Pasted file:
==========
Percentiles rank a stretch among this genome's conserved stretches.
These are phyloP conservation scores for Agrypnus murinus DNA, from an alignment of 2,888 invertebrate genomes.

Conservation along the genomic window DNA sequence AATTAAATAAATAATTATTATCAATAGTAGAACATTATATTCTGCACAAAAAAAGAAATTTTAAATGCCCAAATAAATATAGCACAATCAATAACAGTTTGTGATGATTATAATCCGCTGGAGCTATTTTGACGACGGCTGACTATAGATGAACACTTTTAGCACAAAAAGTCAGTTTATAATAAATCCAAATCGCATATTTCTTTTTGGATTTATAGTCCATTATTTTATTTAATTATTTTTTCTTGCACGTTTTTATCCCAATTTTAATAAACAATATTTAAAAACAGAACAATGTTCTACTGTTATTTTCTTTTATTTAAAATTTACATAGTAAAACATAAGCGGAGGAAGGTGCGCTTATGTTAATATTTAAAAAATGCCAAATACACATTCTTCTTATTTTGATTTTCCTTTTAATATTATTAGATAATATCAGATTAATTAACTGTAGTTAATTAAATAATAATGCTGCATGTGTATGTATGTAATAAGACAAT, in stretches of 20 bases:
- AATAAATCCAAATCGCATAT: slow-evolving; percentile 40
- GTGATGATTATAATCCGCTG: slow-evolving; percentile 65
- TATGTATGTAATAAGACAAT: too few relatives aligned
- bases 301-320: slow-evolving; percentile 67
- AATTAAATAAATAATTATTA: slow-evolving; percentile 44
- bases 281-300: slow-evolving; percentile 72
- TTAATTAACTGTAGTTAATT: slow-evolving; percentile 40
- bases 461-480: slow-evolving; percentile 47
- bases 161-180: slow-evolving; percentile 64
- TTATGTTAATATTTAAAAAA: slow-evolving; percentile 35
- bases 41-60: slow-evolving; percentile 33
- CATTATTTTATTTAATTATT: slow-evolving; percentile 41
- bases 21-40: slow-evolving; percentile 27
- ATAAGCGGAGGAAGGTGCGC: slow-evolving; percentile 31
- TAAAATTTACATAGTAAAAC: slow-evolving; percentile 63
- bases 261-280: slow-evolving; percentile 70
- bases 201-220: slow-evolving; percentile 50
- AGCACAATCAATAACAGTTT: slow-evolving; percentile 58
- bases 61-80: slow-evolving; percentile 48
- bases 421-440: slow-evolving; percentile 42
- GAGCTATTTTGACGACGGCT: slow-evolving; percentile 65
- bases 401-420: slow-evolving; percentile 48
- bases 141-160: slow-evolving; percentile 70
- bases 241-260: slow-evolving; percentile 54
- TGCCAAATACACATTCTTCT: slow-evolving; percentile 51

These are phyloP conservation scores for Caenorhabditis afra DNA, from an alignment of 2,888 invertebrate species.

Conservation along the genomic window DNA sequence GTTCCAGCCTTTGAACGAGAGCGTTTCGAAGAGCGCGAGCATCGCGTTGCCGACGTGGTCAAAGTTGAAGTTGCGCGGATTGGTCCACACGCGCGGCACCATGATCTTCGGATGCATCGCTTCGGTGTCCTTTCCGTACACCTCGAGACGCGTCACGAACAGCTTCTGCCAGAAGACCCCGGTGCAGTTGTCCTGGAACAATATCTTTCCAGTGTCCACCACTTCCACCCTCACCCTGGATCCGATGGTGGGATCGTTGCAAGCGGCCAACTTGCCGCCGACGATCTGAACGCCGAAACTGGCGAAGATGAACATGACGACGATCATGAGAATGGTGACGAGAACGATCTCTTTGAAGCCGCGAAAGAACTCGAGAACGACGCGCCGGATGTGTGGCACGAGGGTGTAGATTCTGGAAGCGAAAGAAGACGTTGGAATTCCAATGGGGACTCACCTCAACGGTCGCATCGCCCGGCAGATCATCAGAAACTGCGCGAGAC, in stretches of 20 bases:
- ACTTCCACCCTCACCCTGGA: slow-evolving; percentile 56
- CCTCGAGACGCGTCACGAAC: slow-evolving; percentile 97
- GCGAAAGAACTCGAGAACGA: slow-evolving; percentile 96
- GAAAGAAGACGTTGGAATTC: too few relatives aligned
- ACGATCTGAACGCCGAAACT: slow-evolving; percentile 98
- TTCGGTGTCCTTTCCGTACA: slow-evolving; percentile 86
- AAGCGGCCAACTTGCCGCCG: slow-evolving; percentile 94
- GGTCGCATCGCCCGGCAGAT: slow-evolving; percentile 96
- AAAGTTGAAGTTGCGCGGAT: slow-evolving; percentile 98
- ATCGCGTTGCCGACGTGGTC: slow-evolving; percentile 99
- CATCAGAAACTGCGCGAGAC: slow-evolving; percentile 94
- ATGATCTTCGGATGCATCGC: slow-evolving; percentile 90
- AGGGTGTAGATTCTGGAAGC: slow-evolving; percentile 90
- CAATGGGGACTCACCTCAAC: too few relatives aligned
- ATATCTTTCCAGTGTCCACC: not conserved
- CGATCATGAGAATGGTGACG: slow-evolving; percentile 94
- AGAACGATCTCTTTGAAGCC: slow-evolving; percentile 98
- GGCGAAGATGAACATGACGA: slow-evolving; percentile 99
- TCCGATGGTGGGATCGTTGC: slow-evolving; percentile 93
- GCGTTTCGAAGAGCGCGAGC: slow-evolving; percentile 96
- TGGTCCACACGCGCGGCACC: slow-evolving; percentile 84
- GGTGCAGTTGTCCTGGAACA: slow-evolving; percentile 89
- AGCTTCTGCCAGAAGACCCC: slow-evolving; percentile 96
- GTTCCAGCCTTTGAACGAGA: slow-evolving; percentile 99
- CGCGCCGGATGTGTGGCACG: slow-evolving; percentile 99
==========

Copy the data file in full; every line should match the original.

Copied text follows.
Percentiles rank a stretch among this genome's conserved stretches.
These are phyloP conservation scores for Agrypnus murinus DNA, from an alignment of 2,888 invertebrate genomes.

Conservation along the genomic window DNA sequence AATTAAATAAATAATTATTATCAATAGTAGAACATTATATTCTGCACAAAAAAAGAAATTTTAAATGCCCAAATAAATATAGCACAATCAATAACAGTTTGTGATGATTATAATCCGCTGGAGCTATTTTGACGACGGCTGACTATAGATGAACACTTTTAGCACAAAAAGTCAGTTTATAATAAATCCAAATCGCATATTTCTTTTTGGATTTATAGTCCATTATTTTATTTAATTATTTTTTCTTGCACGTTTTTATCCCAATTTTAATAAACAATATTTAAAAACAGAACAATGTTCTACTGTTATTTTCTTTTATTTAAAATTTACATAGTAAAACATAAGCGGAGGAAGGTGCGCTTATGTTAATATTTAAAAAATGCCAAATACACATTCTTCTTATTTTGATTTTCCTTTTAATATTATTAGATAATATCAGATTAATTAACTGTAGTTAATTAAATAATAATGCTGCATGTGTATGTATGTAATAAGACAAT, in stretches of 20 bases:
- AATAAATCCAAATCGCATAT: slow-evolving; percentile 40
- GTGATGATTATAATCCGCTG: slow-evolving; percentile 65
- TATGTATGTAATAAGACAAT: too few relatives aligned
- bases 301-320: slow-evolving; percentile 67
- AATTAAATAAATAATTATTA: slow-evolving; percentile 44
- bases 281-300: slow-evolving; percentile 72
- TTAATTAACTGTAGTTAATT: slow-evolving; percentile 40
- bases 461-480: slow-evolving; percentile 47
- bases 161-180: slow-evolving; percentile 64
- TTATGTTAATATTTAAAAAA: slow-evolving; percentile 35
- bases 41-60: slow-evolving; percentile 33
- CATTATTTTATTTAATTATT: slow-evolving; percentile 41
- bases 21-40: slow-evolving; percentile 27
- ATAAGCGGAGGAAGGTGCGC: slow-evolving; percentile 31
- TAAAATTTACATAGTAAAAC: slow-evolving; percentile 63
- bases 261-280: slow-evolving; percentile 70
- bases 201-220: slow-evolving; percentile 50
- AGCACAATCAATAACAGTTT: slow-evolving; percentile 58
- bases 61-80: slow-evolving; percentile 48
- bases 421-440: slow-evolving; percentile 42
- GAGCTATTTTGACGACGGCT: slow-evolving; percentile 65
- bases 401-420: slow-evolving; percentile 48
- bases 141-160: slow-evolving; percentile 70
- bases 241-260: slow-evolving; percentile 54
- TGCCAAATACACATTCTTCT: slow-evolving; percentile 51

These are phyloP conservation scores for Caenorhabditis afra DNA, from an alignment of 2,888 invertebrate species.

Conservation along the genomic window DNA sequence GTTCCAGCCTTTGAACGAGAGCGTTTCGAAGAGCGCGAGCATCGCGTTGCCGACGTGGTCAAAGTTGAAGTTGCGCGGATTGGTCCACACGCGCGGCACCATGATCTTCGGATGCATCGCTTCGGTGTCCTTTCCGTACACCTCGAGACGCGTCACGAACAGCTTCTGCCAGAAGACCCCGGTGCAGTTGTCCTGGAACAATATCTTTCCAGTGTCCACCACTTCCACCCTCACCCTGGATCCGATGGTGGGATCGTTGCAAGCGGCCAACTTGCCGCCGACGATCTGAACGCCGAAACTGGCGAAGATGAACATGACGACGATCATGAGAATGGTGACGAGAACGATCTCTTTGAAGCCGCGAAAGAACTCGAGAACGACGCGCCGGATGTGTGGCACGAGGGTGTAGATTCTGGAAGCGAAAGAAGACGTTGGAATTCCAATGGGGACTCACCTCAACGGTCGCATCGCCCGGCAGATCATCAGAAACTGCGCGAGAC, in stretches of 20 bases:
- ACTTCCACCCTCACCCTGGA: slow-evolving; percentile 56
- CCTCGAGACGCGTCACGAAC: slow-evolving; percentile 97
- GCGAAAGAACTCGAGAACGA: slow-evolving; percentile 96
- GAAAGAAGACGTTGGAATTC: too few relatives aligned
- ACGATCTGAACGCCGAAACT: slow-evolving; percentile 98
- TTCGGTGTCCTTTCCGTACA: slow-evolving; percentile 86
- AAGCGGCCAACTTGCCGCCG: slow-evolving; percentile 94
- GGTCGCATCGCCCGGCAGAT: slow-evolving; percentile 96
- AAAGTTGAAGTTGCGCGGAT: slow-evolving; percentile 98
- ATCGCGTTGCCGACGTGGTC: slow-evolving; percentile 99
- CATCAGAAACTGCGCGAGAC: slow-evolving; percentile 94
- ATGATCTTCGGATGCATCGC: slow-evolving; percentile 90
- AGGGTGTAGATTCTGGAAGC: slow-evolving; percentile 90
- CAATGGGGACTCACCTCAAC: too few relatives aligned
- ATATCTTTCCAGTGTCCACC: not conserved
- CGATCATGAGAATGGTGACG: slow-evolving; percentile 94
- AGAACGATCTCTTTGAAGCC: slow-evolving; percentile 98
- GGCGAAGATGAACATGACGA: slow-evolving; percentile 99
- TCCGATGGTGGGATCGTTGC: slow-evolving; percentile 93
- GCGTTTCGAAGAGCGCGAGC: slow-evolving; percentile 96
- TGGTCCACACGCGCGGCACC: slow-evolving; percentile 84
- GGTGCAGTTGTCCTGGAACA: slow-evolving; percentile 89
- AGCTTCTGCCAGAAGACCCC: slow-evolving; percentile 96
- GTTCCAGCCTTTGAACGAGA: slow-evolving; percentile 99
- CGCGCCGGATGTGTGGCACG: slow-evolving; percentile 99